In order to discuss this claim, I will call to the stand one Bart Ehrman, a man who is no friend to Christianity. Ehrman was interviewed by Ben Witherington in a seven-part series last summer after Ehrman’s book, Did Jesus Exist?, was published.

After Witherington’s initial question about parallel accounts of “divine men” in the ancient world, he zeros in on the alleged accounts of dying and rising gods. He asks, “Why do you think this theory of dying and rising gods became so popular in the 20th century, and what caused its scholarly demise?” Here is Ehrman’s answer:

Yes, for a long time it was widely thought that dying and rising gods were a constant staple of ancient pagan religions, so that when Christians claimed that Jesus had been raised from the dead, they were simply borrowing a common “motif” from pagan religions. This view was first popularized by Sir James George Frazer at the beginning of the twentieth century in his enormously influential (and very large) book, The Golden Bough. (As I explain in Did Jesus Exist, Frazer did in his day what Joseph Campbell did in ours – popularized the view that at heart, all religions are basically the same).

This view was exploded by Jonathan Z. Smith in the late 1980s, chiefly in an article on the “dying-rising gods” in the scholarly and authoritative Encyclopedia of Religion. Smith showed that the notion that there was a widespread category of gods who died and rose again was, in fact, a modern myth, not based on a careful reading of ancient sources. In his own words:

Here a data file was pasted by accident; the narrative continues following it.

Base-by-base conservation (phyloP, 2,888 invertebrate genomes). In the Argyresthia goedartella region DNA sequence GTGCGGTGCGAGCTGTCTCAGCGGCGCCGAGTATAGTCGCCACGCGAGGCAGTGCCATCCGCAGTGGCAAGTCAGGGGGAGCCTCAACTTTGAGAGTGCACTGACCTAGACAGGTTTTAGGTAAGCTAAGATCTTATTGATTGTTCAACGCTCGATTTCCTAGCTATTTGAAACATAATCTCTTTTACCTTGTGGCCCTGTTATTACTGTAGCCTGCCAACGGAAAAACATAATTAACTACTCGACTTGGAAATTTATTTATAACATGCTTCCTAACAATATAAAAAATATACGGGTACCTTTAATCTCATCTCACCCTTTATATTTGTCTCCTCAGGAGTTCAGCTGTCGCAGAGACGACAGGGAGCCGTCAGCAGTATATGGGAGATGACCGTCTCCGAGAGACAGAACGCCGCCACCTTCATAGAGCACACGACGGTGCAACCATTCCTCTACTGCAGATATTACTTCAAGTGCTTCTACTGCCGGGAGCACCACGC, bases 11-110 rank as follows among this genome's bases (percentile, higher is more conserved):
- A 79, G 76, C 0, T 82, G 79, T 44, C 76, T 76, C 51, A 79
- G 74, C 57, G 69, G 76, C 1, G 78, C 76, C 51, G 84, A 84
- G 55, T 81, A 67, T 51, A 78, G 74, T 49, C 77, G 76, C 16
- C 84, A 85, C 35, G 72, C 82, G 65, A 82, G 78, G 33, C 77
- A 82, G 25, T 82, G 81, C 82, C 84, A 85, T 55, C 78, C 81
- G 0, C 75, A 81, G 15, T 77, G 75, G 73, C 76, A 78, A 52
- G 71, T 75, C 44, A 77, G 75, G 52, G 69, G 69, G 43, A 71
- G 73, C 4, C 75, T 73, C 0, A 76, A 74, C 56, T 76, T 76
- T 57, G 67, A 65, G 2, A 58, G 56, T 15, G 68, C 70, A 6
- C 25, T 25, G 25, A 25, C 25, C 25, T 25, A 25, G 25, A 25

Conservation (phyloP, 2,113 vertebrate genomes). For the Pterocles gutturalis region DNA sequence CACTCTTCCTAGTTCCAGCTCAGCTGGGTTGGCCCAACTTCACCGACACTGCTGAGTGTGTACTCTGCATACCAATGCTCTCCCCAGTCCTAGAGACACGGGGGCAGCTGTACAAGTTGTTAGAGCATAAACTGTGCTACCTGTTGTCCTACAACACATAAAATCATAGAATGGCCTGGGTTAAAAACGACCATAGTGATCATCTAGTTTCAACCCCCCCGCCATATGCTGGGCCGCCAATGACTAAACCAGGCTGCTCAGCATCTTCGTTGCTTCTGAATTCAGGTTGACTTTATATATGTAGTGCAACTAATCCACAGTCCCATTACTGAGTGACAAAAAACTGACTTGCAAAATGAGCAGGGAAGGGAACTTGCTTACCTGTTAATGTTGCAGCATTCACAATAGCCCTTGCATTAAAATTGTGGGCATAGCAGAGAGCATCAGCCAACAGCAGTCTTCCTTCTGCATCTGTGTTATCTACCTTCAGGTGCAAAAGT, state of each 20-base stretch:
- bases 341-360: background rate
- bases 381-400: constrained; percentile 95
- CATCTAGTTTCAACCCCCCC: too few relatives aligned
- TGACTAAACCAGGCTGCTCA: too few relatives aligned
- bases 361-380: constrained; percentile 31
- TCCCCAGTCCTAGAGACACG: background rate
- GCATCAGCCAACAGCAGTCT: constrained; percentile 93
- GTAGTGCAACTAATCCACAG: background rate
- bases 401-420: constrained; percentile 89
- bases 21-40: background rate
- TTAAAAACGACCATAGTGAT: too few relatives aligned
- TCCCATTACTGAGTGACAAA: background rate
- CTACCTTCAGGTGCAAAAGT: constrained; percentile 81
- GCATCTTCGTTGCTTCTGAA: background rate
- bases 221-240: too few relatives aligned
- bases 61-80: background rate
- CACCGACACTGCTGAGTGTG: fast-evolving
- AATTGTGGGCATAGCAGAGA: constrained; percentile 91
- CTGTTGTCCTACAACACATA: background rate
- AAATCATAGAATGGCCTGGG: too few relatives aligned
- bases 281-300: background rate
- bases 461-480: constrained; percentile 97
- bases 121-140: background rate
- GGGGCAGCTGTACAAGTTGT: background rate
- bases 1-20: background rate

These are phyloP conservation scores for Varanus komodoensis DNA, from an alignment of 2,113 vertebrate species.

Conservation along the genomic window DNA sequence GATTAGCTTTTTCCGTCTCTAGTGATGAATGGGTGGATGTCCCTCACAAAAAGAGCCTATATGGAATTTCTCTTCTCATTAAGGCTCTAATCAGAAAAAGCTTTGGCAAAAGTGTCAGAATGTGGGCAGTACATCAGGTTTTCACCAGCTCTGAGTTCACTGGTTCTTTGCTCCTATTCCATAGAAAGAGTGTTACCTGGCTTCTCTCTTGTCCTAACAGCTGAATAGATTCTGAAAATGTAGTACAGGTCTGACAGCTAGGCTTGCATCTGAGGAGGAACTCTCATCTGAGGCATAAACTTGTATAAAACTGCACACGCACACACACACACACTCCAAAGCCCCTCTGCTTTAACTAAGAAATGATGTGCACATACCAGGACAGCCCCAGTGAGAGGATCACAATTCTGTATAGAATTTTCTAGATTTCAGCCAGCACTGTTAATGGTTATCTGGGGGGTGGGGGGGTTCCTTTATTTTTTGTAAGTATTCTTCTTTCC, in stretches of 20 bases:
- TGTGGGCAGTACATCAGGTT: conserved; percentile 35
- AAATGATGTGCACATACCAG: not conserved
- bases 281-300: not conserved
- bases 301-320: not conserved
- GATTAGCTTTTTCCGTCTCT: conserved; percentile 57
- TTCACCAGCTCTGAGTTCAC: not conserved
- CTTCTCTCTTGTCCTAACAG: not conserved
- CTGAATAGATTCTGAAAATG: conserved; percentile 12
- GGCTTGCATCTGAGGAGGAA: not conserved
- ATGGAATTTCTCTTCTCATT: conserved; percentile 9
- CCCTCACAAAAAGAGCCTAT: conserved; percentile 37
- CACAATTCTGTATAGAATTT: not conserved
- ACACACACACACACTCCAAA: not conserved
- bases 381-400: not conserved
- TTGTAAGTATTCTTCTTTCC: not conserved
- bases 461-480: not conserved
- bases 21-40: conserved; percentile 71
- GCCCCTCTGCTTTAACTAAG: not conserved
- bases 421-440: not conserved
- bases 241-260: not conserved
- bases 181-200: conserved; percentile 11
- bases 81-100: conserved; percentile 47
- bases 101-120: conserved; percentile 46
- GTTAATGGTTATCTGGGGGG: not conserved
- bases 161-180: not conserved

“The category of dying and rising gods, once a major topic of scholarly investigation , must be understood to have been largely a misnomer based on imaginative reconstructions and exceedingly late or highly ambiguous texts. . . . All the deities that have been identified as belonging to the class of dying and rising deities can be subsumed under the two larger classes of disappearing deities or dying deities. In the first case the deities return but have not died; in the second case the gods die but do not return. There is no unambiguous instance in the history of religions of a dying and rising deity.” (cited in Jonathan Z. Smith, “Dying and Rising Gods,” Encyclopedia of Religion, 2nd ed. Lindsay Jones, (Detroit: Macmillan, 2005 [original: 1987]), 4:2535).

Ehrman summarizes the findings of Smith:

Smith’s findings were based not on new discoveries, but on a more careful reading of ancient sources. Unfortunately, even though these findings have made a major impact on the research of New Testament scholars and other scholars of Christian antiquity, they appear to be unknown to the mythicists, many of whom continue to make the now dated claim that the resurrection of Jesus was simply invented along the lines of the common pagan myth.

More from Witherington and Ehrman in part 4 of the series.

Related Posts

1. What Are the Parallels Between Jesus and the “Divine Men” of the Ancient World? Part 2

2. What Are the Parallels Between Jesus and the “Divine Men” of the Ancient World? Part 1

3. Why Should We Not Believe Those Who Claim Jesus Never Existed?

4. Was Individual Resurrection a Common Belief in the Ancient World? Part 1